ter, she begged of the Lord, that he would imprint on 
her soul, by what way he thought best, a deep and 
vigorous conception and resentment of those most vio- 
lent torments, which he in his infinite love, suffered for 
her on the cross, to the end, that she miqht even be 
forced to return to him a suitable affection. " 

" Yet in making these requests, she exoressed a per- 
fect resignation (as to the manner) to his heavenly will. 
' The only graces that she did, and might, and so may 



we, desire absolutely, without any condition, were a 
true and spiritual hatred and contempt of herself, and of 
all worldly or sensual contentments ; a perfect sorrow 
and compunction for sin past, and a cordial love and 
reverence of Almighty God. These were the gifts she 
desired ; and as for the means of procuring those graces, 
she proposed the best to her seeming ; yet so, as being 
assured that Cod knew what was best for her, she left 
them to his divine pleasure/* 

Of this nun, who appears to have possessed an ami- 
able and refined understanding, though wild and mis- 
guided by her solitary life, we have no farther account. 

Female Worthies. 

MIRE) Wife of the Lord of; 

A FRENCH lady, well known for her mathematical 
knowledge, particularly by a work called, Le Quadri- 
cide, ou Paralogisme prouve Gcometriquement dans la 
Quadrature de M. de Causans, 14o. 1755. 

Letters on the Frerlch Nation. 


KHAULA, (an Arabian Heroine} 
AMONGST this- warlike and unsettled nation, when 
the flower of any tribe went upon a distant enterprize, 
some hostile neighbours would often attack those they 
had left behind, and thence arose, perhaps, the custom 
of the Arabian women, even of the highest rank, at- 
tending their husbands, fathers, and brothers, in their 
military expeditions, and fighting, often with a degree 
of heroism not inferior to the fabled achievements of 



the ancient Amazons. "We have many instances of the 
day having been restored by them after the men had tied ; 
but none more remarkable than the famous battle of Yer- 
mouks, fought in the year t)3(>, which proved decisive of 
the fate of Syria, and of the Greek empire of the east. 

The Grecians greatly out-numbered the Arabians, 
and their onset was so impetuous that they drove them, 
to their tents : there the fugitives were stopped by the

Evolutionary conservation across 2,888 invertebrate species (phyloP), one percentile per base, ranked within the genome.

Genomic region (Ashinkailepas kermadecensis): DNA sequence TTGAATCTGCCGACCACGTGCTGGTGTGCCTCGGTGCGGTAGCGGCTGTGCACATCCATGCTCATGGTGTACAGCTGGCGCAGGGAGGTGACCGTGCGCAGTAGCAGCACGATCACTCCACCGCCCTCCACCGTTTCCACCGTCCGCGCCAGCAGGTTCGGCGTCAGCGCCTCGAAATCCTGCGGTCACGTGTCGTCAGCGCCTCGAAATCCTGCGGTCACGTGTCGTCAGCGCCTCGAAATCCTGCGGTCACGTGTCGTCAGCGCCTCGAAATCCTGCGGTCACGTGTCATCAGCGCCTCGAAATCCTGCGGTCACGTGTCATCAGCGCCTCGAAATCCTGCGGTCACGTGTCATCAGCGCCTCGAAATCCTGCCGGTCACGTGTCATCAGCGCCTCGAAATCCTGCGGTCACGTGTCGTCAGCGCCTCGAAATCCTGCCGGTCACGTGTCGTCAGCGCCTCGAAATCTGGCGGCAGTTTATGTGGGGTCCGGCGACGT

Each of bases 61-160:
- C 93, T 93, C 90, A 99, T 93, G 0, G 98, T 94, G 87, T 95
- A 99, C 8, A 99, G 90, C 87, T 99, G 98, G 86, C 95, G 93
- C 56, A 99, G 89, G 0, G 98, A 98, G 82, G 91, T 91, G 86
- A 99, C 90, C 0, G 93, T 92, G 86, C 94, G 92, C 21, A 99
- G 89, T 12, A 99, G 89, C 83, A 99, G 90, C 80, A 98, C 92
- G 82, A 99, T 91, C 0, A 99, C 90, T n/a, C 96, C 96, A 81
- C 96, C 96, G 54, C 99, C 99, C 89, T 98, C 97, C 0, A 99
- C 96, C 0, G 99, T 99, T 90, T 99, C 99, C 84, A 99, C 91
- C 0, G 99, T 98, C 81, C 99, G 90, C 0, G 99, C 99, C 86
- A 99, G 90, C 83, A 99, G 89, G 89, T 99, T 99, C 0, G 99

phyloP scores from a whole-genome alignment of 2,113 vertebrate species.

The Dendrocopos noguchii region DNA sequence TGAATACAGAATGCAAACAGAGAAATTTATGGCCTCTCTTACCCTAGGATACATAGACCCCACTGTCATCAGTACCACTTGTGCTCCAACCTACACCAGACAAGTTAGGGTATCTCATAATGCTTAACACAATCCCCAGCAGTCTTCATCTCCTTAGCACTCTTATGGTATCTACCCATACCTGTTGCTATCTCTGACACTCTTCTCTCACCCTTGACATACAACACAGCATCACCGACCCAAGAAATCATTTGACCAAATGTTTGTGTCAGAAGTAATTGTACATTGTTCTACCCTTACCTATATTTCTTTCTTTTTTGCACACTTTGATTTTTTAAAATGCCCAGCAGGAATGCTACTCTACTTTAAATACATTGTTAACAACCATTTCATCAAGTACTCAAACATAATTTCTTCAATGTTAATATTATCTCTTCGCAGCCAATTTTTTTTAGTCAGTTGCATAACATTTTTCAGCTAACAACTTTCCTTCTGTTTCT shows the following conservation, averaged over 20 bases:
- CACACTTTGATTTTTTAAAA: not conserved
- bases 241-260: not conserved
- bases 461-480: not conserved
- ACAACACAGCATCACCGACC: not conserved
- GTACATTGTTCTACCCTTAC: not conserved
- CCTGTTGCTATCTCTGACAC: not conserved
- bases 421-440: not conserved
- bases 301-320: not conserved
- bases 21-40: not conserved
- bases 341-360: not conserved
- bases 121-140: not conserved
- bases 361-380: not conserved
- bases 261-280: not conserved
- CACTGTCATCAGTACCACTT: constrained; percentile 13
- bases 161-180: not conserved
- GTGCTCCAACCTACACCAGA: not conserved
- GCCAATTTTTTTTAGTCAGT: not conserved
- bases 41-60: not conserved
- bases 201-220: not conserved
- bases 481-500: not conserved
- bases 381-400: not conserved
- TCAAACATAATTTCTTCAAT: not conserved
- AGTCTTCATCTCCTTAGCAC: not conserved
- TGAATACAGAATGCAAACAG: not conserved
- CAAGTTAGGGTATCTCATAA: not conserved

women, who alternately encouraged and reproached 
them ; they threatened even to join the Greeks.; and one 
of their bravest officers appearing disposed for flight, a 
lady knocked him down with a tent pole, saying, 
<c Advance ; paradise is before your face! Fly, and the 
fire of hell is at your back !" The chief Women then 
took the command, and made head, till night parted 
the combatants. The next day they led them again to 
the attack, a young lady, named Khaula, sister to one 
>f the principal commanders, acting as general. In 
leading the van, she was beaten to the ground by a Greek; 
when Wafeira, one of her female friends, striking otf his 
head at a blow, brought the heroine off. Animated 
by the noble behaviour of the women, the Arabs soon 
became irresistible, and routed the Grecian army, with 
the loss, it is said, of 1,30,000 killed, and about 50,000 
prisoners. Khauii was afterwards espoused by the kha- 

*' Nothing is so disgusting as unnecessary bravadoes, 
or uselessly running into dangers in women. They 
have seldom any opportunity or rather need of being 
heroines, except by sutler. ing with patience and forti- 
tude whatever pains and misfortunes may fall to their 
lot in this life. But sometimes there are occasions which 
awaken active courage ; and when duty or coaipassiou 
call for more than customary exertions, they must want 
even feminine excellence to be deaf to it ; and bereft of 
generosity, sense and feeling, to be helpless at such a 

Richardson's Dissertation on Eastern Nations. 



KETAVANE, (or MARIANNE) Wife of Alexander, 
King of Georgia , in the Beginning of the l^th Cen-